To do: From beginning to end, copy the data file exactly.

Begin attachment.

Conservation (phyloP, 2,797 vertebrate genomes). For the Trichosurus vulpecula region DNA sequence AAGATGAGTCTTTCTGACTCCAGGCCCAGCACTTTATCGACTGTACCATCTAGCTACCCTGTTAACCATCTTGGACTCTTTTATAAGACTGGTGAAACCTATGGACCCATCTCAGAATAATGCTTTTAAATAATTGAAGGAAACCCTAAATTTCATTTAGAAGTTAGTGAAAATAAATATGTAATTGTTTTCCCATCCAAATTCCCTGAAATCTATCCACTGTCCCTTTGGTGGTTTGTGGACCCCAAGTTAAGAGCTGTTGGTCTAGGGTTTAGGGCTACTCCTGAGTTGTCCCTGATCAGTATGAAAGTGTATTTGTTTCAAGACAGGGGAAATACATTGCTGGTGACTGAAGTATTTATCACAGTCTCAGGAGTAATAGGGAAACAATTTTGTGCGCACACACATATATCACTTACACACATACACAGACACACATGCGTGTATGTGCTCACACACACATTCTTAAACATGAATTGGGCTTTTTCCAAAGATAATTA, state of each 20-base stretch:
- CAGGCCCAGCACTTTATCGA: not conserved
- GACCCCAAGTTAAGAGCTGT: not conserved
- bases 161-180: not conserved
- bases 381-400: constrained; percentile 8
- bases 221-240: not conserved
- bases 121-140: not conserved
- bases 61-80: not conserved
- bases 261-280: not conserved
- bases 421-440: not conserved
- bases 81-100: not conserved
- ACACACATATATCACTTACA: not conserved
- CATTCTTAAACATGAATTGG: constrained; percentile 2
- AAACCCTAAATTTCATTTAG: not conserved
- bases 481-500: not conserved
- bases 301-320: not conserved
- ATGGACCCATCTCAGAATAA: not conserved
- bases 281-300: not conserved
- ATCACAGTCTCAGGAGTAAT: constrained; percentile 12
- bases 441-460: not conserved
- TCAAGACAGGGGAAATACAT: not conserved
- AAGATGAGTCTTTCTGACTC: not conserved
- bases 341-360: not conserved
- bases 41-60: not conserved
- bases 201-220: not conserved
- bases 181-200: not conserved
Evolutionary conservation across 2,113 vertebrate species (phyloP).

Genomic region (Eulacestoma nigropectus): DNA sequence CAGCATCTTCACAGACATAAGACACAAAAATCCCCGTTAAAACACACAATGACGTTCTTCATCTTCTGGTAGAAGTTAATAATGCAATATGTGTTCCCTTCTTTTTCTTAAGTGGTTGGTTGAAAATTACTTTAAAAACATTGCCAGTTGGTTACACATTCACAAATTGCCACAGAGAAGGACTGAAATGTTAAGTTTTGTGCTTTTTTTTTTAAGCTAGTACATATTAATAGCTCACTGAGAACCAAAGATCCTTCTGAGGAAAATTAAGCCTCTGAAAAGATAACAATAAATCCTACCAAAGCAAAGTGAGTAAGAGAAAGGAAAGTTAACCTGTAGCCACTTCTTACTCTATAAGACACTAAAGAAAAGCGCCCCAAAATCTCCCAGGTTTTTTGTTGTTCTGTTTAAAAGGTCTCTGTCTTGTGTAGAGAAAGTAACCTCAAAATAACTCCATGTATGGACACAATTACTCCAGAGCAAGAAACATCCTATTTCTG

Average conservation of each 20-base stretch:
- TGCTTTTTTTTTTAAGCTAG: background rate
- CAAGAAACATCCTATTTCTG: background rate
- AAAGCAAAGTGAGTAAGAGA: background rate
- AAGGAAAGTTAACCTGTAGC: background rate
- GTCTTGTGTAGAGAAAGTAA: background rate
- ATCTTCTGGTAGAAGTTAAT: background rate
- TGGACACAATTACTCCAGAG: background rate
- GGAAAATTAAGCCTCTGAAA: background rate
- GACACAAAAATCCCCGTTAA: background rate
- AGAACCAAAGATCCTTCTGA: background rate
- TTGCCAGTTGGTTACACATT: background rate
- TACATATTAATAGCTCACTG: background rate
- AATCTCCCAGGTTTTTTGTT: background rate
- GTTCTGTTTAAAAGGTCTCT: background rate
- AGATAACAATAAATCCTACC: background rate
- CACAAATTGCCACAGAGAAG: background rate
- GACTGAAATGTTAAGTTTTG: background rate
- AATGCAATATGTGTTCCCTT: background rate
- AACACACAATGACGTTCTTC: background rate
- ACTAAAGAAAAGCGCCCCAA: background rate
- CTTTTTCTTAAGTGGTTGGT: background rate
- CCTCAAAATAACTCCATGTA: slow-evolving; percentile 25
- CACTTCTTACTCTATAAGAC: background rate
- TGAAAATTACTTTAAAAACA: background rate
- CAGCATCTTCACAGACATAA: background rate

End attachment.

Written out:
Conservation (phyloP, 2,797 vertebrate genomes). For the Trichosurus vulpecula region DNA sequence AAGATGAGTCTTTCTGACTCCAGGCCCAGCACTTTATCGACTGTACCATCTAGCTACCCTGTTAACCATCTTGGACTCTTTTATAAGACTGGTGAAACCTATGGACCCATCTCAGAATAATGCTTTTAAATAATTGAAGGAAACCCTAAATTTCATTTAGAAGTTAGTGAAAATAAATATGTAATTGTTTTCCCATCCAAATTCCCTGAAATCTATCCACTGTCCCTTTGGTGGTTTGTGGACCCCAAGTTAAGAGCTGTTGGTCTAGGGTTTAGGGCTACTCCTGAGTTGTCCCTGATCAGTATGAAAGTGTATTTGTTTCAAGACAGGGGAAATACATTGCTGGTGACTGAAGTATTTATCACAGTCTCAGGAGTAATAGGGAAACAATTTTGTGCGCACACACATATATCACTTACACACATACACAGACACACATGCGTGTATGTGCTCACACACACATTCTTAAACATGAATTGGGCTTTTTCCAAAGATAATTA, state of each 20-base stretch:
- CAGGCCCAGCACTTTATCGA: not conserved
- GACCCCAAGTTAAGAGCTGT: not conserved
- bases 161-180: not conserved
- bases 381-400: constrained; percentile 8
- bases 221-240: not conserved
- bases 121-140: not conserved
- bases 61-80: not conserved
- bases 261-280: not conserved
- bases 421-440: not conserved
- bases 81-100: not conserved
- ACACACATATATCACTTACA: not conserved
- CATTCTTAAACATGAATTGG: constrained; percentile 2
- AAACCCTAAATTTCATTTAG: not conserved
- bases 481-500: not conserved
- bases 301-320: not conserved
- ATGGACCCATCTCAGAATAA: not conserved
- bases 281-300: not conserved
- ATCACAGTCTCAGGAGTAAT: constrained; percentile 12
- bases 441-460: not conserved
- TCAAGACAGGGGAAATACAT: not conserved
- AAGATGAGTCTTTCTGACTC: not conserved
- bases 341-360: not conserved
- bases 41-60: not conserved
- bases 201-220: not conserved
- bases 181-200: not conserved
Evolutionary conservation across 2,113 vertebrate species (phyloP).

Genomic region (Eulacestoma nigropectus): DNA sequence CAGCATCTTCACAGACATAAGACACAAAAATCCCCGTTAAAACACACAATGACGTTCTTCATCTTCTGGTAGAAGTTAATAATGCAATATGTGTTCCCTTCTTTTTCTTAAGTGGTTGGTTGAAAATTACTTTAAAAACATTGCCAGTTGGTTACACATTCACAAATTGCCACAGAGAAGGACTGAAATGTTAAGTTTTGTGCTTTTTTTTTTAAGCTAGTACATATTAATAGCTCACTGAGAACCAAAGATCCTTCTGAGGAAAATTAAGCCTCTGAAAAGATAACAATAAATCCTACCAAAGCAAAGTGAGTAAGAGAAAGGAAAGTTAACCTGTAGCCACTTCTTACTCTATAAGACACTAAAGAAAAGCGCCCCAAAATCTCCCAGGTTTTTTGTTGTTCTGTTTAAAAGGTCTCTGTCTTGTGTAGAGAAAGTAACCTCAAAATAACTCCATGTATGGACACAATTACTCCAGAGCAAGAAACATCCTATTTCTG

Average conservation of each 20-base stretch:
- TGCTTTTTTTTTTAAGCTAG: background rate
- CAAGAAACATCCTATTTCTG: background rate
- AAAGCAAAGTGAGTAAGAGA: background rate
- AAGGAAAGTTAACCTGTAGC: background rate
- GTCTTGTGTAGAGAAAGTAA: background rate
- ATCTTCTGGTAGAAGTTAAT: background rate
- TGGACACAATTACTCCAGAG: background rate
- GGAAAATTAAGCCTCTGAAA: background rate
- GACACAAAAATCCCCGTTAA: background rate
- AGAACCAAAGATCCTTCTGA: background rate
- TTGCCAGTTGGTTACACATT: background rate
- TACATATTAATAGCTCACTG: background rate
- AATCTCCCAGGTTTTTTGTT: background rate
- GTTCTGTTTAAAAGGTCTCT: background rate
- AGATAACAATAAATCCTACC: background rate
- CACAAATTGCCACAGAGAAG: background rate
- GACTGAAATGTTAAGTTTTG: background rate
- AATGCAATATGTGTTCCCTT: background rate
- AACACACAATGACGTTCTTC: background rate
- ACTAAAGAAAAGCGCCCCAA: background rate
- CTTTTTCTTAAGTGGTTGGT: background rate
- CCTCAAAATAACTCCATGTA: slow-evolving; percentile 25
- CACTTCTTACTCTATAAGAC: background rate
- TGAAAATTACTTTAAAAACA: background rate
- CAGCATCTTCACAGACATAA: background rate